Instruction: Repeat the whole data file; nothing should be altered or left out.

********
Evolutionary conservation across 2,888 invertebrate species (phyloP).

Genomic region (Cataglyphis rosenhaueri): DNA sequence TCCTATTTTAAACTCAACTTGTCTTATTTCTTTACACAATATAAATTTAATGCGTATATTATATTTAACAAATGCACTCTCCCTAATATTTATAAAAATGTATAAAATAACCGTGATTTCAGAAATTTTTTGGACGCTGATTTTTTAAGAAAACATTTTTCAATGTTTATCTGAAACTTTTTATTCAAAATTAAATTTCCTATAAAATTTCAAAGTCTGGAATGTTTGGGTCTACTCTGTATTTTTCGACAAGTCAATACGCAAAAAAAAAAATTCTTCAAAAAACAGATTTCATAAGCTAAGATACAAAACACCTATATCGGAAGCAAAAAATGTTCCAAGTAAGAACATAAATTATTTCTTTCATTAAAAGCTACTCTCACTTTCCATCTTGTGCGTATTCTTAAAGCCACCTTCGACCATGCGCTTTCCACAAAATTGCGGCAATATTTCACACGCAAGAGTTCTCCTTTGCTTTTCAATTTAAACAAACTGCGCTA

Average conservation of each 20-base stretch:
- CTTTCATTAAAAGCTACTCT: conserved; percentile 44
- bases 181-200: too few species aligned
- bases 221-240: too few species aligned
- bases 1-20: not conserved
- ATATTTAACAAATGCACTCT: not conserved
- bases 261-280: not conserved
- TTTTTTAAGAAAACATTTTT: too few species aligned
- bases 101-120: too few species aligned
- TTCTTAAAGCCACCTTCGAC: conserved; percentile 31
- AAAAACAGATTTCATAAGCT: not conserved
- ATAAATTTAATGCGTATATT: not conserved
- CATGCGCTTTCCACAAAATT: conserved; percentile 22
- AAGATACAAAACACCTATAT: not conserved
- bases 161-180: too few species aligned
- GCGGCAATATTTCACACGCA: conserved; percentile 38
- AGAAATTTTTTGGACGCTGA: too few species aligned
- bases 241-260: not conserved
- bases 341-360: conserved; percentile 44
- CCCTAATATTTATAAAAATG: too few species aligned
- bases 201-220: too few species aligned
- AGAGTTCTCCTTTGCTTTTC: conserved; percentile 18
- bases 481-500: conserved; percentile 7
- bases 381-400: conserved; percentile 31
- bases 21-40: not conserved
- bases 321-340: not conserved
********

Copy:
Evolutionary conservation across 2,888 invertebrate species (phyloP).

Genomic region (Cataglyphis rosenhaueri): DNA sequence TCCTATTTTAAACTCAACTTGTCTTATTTCTTTACACAATATAAATTTAATGCGTATATTATATTTAACAAATGCACTCTCCCTAATATTTATAAAAATGTATAAAATAACCGTGATTTCAGAAATTTTTTGGACGCTGATTTTTTAAGAAAACATTTTTCAATGTTTATCTGAAACTTTTTATTCAAAATTAAATTTCCTATAAAATTTCAAAGTCTGGAATGTTTGGGTCTACTCTGTATTTTTCGACAAGTCAATACGCAAAAAAAAAAATTCTTCAAAAAACAGATTTCATAAGCTAAGATACAAAACACCTATATCGGAAGCAAAAAATGTTCCAAGTAAGAACATAAATTATTTCTTTCATTAAAAGCTACTCTCACTTTCCATCTTGTGCGTATTCTTAAAGCCACCTTCGACCATGCGCTTTCCACAAAATTGCGGCAATATTTCACACGCAAGAGTTCTCCTTTGCTTTTCAATTTAAACAAACTGCGCTA

Average conservation of each 20-base stretch:
- CTTTCATTAAAAGCTACTCT: conserved; percentile 44
- bases 181-200: too few species aligned
- bases 221-240: too few species aligned
- bases 1-20: not conserved
- ATATTTAACAAATGCACTCT: not conserved
- bases 261-280: not conserved
- TTTTTTAAGAAAACATTTTT: too few species aligned
- bases 101-120: too few species aligned
- TTCTTAAAGCCACCTTCGAC: conserved; percentile 31
- AAAAACAGATTTCATAAGCT: not conserved
- ATAAATTTAATGCGTATATT: not conserved
- CATGCGCTTTCCACAAAATT: conserved; percentile 22
- AAGATACAAAACACCTATAT: not conserved
- bases 161-180: too few species aligned
- GCGGCAATATTTCACACGCA: conserved; percentile 38
- AGAAATTTTTTGGACGCTGA: too few species aligned
- bases 241-260: not conserved
- bases 341-360: conserved; percentile 44
- CCCTAATATTTATAAAAATG: too few species aligned
- bases 201-220: too few species aligned
- AGAGTTCTCCTTTGCTTTTC: conserved; percentile 18
- bases 481-500: conserved; percentile 7
- bases 381-400: conserved; percentile 31
- bases 21-40: not conserved
- bases 321-340: not conserved